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Need help with a react model convergence- GWB 2021!


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Hi All, 

I am running a a React model for studying CO2-brine-rock reactions. I increased the CO2 pressure linearly to my desired number in 2 days and I used the model outcomes for running a new model under constant CO2 pressure from 2 days to 20 yrs. The 20 yrs model has not converged even after 3 days running! I have run parallel models for which I tuned the time step and even put Siderite and Anorthite (the most reactive minerals in the model) at equilibrium condition to help the model converge faster, but it was un-effective. Non of the 20 yrs models converge yet and they are still going on....

Any idea why is that? I am using the most recent version of GWB (2021). Not sure what causes this issue. I faced this issue once in the past when I had Calcite (highly reactive mineral) in my model. And I found that I need to set Calcite in equilibrium so the model that can converge in a few mins. But as I said this trick did not work this time. Attached are both 2 days and 20 yrs models. 


Also, I wonder why the calculated porosity change in 2 days model is wrong. When I calculate the porosity using the minerals volumes data, and a fix bulk volume (initial bulk volume value), i end up to a different number. It seems bulk volume is changing in the model in each time step. 




20 yrs injection.rea 2 days injection.rea

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Hello Seyed, 

I couldn't replicate your exact output since I don't have your modified thermo database, but I was able to run your input file without the Mg++ component and Montmor-K. Setting fast reacting minerals as equilibrium reactions is a good strategy in geochemical modeling because the reaction proceeds to equilibrium so quickly that a kinetic description is not necessary. I suggest checking your longer simulation by shortening it so that it runs to completion and you can plot dissolution rates under Reactant Properties using Gtplot to see which mineral changes the most abruptly. I shortened your 20 year simulation to end on day 5 and saw that your have a relatively high rate of precipitation for pyrite initially, then goes to 0 very quickly as pyrite reaches saturation early on with respect to the system. I suspect that this was causing your simulation to take very small time steps. I suggest setting pyrite as a simple reactant to titrate into your system to see if that affects the result of your simulation relative to the kinetic approach.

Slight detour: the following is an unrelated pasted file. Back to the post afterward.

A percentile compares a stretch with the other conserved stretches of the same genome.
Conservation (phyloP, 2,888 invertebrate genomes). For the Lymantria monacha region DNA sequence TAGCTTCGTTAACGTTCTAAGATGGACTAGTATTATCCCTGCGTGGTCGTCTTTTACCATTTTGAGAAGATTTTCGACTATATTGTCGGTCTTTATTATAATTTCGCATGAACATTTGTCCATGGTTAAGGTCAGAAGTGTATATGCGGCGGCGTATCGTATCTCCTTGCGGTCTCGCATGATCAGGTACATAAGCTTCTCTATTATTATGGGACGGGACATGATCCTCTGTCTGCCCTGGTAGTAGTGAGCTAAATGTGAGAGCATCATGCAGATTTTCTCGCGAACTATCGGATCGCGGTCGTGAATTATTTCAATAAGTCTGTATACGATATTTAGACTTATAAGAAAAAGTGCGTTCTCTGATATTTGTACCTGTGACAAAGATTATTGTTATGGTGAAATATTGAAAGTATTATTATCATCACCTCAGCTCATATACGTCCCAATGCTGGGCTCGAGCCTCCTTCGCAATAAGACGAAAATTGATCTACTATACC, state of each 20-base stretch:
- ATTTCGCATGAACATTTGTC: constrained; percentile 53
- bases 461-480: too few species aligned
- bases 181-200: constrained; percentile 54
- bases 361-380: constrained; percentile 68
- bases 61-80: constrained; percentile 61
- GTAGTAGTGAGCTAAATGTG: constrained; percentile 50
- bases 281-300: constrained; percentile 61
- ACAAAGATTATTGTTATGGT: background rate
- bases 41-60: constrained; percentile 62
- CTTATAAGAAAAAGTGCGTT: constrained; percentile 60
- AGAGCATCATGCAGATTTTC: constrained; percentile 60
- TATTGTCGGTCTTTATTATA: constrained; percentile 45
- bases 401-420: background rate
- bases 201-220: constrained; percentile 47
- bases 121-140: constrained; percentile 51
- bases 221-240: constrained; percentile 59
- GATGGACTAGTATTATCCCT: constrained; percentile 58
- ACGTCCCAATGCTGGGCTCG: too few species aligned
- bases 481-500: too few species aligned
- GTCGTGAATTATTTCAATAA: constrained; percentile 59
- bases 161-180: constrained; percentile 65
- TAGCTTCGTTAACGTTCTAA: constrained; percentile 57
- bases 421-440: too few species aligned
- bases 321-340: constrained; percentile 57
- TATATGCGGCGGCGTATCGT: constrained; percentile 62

I would also recommend returning to your 2 day simulation and examine the rates for your mineral reactions as well to see if you can just use an equilibrium approach for any of these minerals. Please note that swapping a mineral into the basis pane sets the concentration of that component in equilibrium to that mineral, however, if you set the swapped mineral as a kinetic reactant, React would treat that mineral kinetically as your reaction path begins (i.e. sliding CO2 fugacity to 322.7). 

The porosity is calculated as the fluid volume divide by the bulk volume of the system. The bulk volume is composed of the mineral volume, fluid volume, and any inert volume that may be prescribed. So if your minerals dissolve, the total bulk volume will decrease and the porosity will increase. Running your model (without the input of Mg++ and Montmor-K), it seems like your total mineral volume decreases slightly and your fluid volume increased.

Hope this helps,
Jia Wang
Aqueous Solutions LLC

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